On the first topic, let me just ask all you parents out there to, please, cut yourselves a break. Food allergies are still, in many ways, mystifying conditions – even to the medical community. After all, more and more kids are affected and healthcare professionals aren’t sure why. You simply cannot agonize over what may or may not have triggered these allergies for your child. And, as at so many times in our lives, it’s always better to look forward than to look back.

The constant vigilance, though, is important. And frustrating. Who would have thought that a vaccine would contain egg? And when did the craft corner become such a mine field?

In addition to the items that Ms. Parker mentioned in her article, if you click here you’ll find a list of some of the many products that, often to our surprise, contain potential food allergens.


“Colic” or a Milk Allergy?

Posted 11.29.07 | Nutrition Specialist

Hi There!

Thanks for checking out our blog! My name is April Romano and I am a nutrition specialist for Nutricia North America.

Everyday I get calls from worried parents asking about allergies that affect babies and kids. A lot of the time the pediatrician has told the mom or dad that their baby has “colic.” The baby is usually restless, agitated and it is crying and crying for hours on end with no apparent reason.

No one knows the true “cause of colic.” But many times the baby actually has a milk allergy and that is what is causing her misery. Too often this is overlooked. But when you look at the symptoms you can understand why – many really look like just typical bumps on the road of baby-hood.

You can click here for a list of the eight most common symptoms:

If you have a “colicky” baby and some symptoms look familiar, talk to the pediatrician.

In the meantime, here’s some info on milk allergy:

Babies with a milk allergy can’t process the milk protein chains found in milk-based baby formula, which can cause gastrointestinal, skin and/or respiratory symptoms. To make the baby feel better, you can either eliminate all milk proteins from your diet if you are a nursing or replace her regular milk-based formula with an amino acid-based formula.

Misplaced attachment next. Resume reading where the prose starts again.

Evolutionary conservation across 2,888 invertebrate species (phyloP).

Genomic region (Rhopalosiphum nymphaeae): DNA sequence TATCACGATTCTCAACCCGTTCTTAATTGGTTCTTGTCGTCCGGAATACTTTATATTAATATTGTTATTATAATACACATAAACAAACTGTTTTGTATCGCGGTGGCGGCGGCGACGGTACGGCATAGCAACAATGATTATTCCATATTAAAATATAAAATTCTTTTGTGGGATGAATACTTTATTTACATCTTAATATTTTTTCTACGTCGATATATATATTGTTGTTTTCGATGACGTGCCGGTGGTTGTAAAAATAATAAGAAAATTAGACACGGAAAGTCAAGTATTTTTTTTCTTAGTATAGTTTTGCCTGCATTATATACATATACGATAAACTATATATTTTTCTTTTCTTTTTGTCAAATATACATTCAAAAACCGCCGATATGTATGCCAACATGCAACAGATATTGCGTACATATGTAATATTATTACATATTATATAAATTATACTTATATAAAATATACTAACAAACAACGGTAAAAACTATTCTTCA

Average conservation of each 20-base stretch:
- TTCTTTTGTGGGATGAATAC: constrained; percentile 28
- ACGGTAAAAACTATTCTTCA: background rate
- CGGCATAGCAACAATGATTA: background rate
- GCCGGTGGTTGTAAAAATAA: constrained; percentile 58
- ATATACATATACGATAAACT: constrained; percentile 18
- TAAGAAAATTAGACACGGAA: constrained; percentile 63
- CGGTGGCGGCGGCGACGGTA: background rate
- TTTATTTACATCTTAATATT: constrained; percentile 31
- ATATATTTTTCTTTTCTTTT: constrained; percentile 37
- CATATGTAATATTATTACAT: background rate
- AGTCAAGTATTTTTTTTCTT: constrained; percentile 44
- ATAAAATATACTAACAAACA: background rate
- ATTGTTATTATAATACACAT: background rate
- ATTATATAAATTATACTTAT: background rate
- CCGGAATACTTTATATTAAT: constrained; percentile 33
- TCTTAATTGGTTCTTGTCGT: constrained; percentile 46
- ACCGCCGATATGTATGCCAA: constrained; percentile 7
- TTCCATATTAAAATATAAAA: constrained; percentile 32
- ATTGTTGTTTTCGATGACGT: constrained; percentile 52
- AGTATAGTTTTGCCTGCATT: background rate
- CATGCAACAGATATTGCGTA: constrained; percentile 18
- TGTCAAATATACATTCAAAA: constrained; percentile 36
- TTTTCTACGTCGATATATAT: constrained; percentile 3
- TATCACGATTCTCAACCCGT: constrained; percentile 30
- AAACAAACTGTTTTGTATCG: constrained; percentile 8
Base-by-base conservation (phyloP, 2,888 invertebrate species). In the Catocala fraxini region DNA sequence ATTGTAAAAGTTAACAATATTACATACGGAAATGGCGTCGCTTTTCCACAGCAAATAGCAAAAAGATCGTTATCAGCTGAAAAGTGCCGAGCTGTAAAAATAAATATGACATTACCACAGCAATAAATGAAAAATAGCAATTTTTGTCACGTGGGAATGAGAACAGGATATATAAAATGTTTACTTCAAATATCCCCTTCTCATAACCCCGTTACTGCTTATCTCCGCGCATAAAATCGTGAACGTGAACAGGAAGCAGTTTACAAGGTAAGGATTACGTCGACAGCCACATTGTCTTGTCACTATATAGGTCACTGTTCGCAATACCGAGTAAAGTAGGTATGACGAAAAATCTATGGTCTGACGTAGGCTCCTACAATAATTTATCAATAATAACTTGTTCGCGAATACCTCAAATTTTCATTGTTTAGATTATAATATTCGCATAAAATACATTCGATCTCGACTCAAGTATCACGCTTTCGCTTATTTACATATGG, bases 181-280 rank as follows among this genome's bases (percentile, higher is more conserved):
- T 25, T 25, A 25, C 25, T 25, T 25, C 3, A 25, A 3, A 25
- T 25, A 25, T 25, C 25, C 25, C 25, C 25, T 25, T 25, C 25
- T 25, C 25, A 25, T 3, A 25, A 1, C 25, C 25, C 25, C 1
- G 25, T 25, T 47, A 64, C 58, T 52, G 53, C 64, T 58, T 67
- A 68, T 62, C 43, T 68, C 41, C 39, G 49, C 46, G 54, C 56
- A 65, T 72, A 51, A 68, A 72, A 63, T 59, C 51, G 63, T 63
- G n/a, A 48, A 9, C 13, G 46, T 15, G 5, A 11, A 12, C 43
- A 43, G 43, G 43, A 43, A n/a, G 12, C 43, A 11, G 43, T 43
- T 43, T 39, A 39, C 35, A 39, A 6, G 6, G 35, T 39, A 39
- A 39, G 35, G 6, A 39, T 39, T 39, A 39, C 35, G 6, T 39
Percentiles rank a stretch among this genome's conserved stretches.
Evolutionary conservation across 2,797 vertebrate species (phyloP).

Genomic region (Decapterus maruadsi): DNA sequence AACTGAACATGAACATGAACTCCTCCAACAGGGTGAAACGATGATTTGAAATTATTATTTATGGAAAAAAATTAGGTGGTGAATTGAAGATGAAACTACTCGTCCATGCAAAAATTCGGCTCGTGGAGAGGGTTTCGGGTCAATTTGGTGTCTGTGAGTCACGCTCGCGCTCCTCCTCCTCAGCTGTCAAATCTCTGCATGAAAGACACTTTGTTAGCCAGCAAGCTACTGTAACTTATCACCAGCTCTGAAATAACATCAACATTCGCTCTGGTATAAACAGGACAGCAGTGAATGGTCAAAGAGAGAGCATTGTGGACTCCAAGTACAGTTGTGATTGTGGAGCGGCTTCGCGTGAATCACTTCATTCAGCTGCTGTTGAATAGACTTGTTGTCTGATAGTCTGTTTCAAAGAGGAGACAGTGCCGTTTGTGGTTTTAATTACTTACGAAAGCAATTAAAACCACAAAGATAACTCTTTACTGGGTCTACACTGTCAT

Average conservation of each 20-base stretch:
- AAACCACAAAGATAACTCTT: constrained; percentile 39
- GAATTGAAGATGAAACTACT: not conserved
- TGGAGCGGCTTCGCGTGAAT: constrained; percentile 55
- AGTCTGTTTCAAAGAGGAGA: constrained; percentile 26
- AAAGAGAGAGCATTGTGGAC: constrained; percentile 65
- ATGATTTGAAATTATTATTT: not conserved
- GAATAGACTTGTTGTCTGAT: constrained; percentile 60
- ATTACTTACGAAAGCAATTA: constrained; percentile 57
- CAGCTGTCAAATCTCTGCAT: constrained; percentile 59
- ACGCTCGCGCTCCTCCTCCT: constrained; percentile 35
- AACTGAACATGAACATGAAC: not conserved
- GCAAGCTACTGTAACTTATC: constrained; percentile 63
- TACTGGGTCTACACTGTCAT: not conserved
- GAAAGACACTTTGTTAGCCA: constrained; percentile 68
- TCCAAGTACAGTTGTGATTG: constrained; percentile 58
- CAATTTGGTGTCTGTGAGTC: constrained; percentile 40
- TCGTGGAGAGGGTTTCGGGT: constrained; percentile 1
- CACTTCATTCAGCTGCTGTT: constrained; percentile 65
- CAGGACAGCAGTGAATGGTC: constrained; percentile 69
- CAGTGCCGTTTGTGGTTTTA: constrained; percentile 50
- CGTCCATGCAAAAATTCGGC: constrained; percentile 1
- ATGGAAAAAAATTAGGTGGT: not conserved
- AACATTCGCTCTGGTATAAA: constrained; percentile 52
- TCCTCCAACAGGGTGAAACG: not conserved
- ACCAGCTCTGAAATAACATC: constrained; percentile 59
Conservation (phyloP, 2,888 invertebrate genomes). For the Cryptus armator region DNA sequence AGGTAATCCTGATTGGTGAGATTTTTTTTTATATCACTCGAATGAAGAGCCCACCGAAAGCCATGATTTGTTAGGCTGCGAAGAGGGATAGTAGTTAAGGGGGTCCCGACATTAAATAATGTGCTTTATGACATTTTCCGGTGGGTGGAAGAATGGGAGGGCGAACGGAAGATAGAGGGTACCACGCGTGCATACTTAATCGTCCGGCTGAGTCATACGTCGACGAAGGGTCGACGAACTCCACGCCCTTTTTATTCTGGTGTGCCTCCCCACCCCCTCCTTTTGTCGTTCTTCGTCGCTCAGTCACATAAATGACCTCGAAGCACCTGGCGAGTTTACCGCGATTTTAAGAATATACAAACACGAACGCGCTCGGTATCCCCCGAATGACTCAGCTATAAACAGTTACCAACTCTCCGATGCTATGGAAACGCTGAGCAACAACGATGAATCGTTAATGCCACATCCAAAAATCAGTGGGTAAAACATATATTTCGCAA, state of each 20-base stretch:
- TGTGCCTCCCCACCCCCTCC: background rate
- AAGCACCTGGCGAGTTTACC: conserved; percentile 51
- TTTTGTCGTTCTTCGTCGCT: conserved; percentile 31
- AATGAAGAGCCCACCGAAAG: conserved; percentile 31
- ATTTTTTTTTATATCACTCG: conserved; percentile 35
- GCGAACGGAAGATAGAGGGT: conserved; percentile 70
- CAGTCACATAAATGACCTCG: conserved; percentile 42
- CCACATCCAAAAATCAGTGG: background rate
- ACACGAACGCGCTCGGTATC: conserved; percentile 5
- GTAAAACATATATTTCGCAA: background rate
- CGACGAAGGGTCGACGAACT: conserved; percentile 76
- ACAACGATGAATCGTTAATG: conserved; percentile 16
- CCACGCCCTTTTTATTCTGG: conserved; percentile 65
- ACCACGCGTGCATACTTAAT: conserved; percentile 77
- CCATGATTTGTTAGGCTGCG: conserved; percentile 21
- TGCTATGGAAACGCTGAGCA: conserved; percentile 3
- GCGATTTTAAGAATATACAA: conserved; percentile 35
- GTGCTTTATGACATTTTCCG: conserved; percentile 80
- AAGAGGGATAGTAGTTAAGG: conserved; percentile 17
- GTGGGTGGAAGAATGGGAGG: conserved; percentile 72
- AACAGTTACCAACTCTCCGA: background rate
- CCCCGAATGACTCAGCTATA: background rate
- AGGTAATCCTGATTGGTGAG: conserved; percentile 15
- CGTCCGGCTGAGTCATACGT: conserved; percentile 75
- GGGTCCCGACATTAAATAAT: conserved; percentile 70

So, anybody out there been through this? How did you get your baby’s milk allergy diagnosed? Any lessons learned for other parents in the same boat?

I’d love to hear from you.

Take care,

Thanksgiving With Food Allergies

Posted 11.19.07 | Nutrition Specialist

Hello There Blogosphere,

My name is Steven Yannicelli (Dr. Y) and the word "blogosphere" is relatively new to my vocabulary. But, thanks to a little nudging by my friends and colleagues, here I am writing my very first blog.

Why? Well, after many years as a registered dietitian specializing in pediatrics, a research scientist, and now director of science and education for a nutrition company, I've amassed some knowledge on food allergies and related digestive conditions in babies and kids. These allergies seem to be taking the world by storm - the number of kids affected just keeps growing and growing. And there seems to be an awful lot of parents out there in the blogosphere looking for info. So, here I am.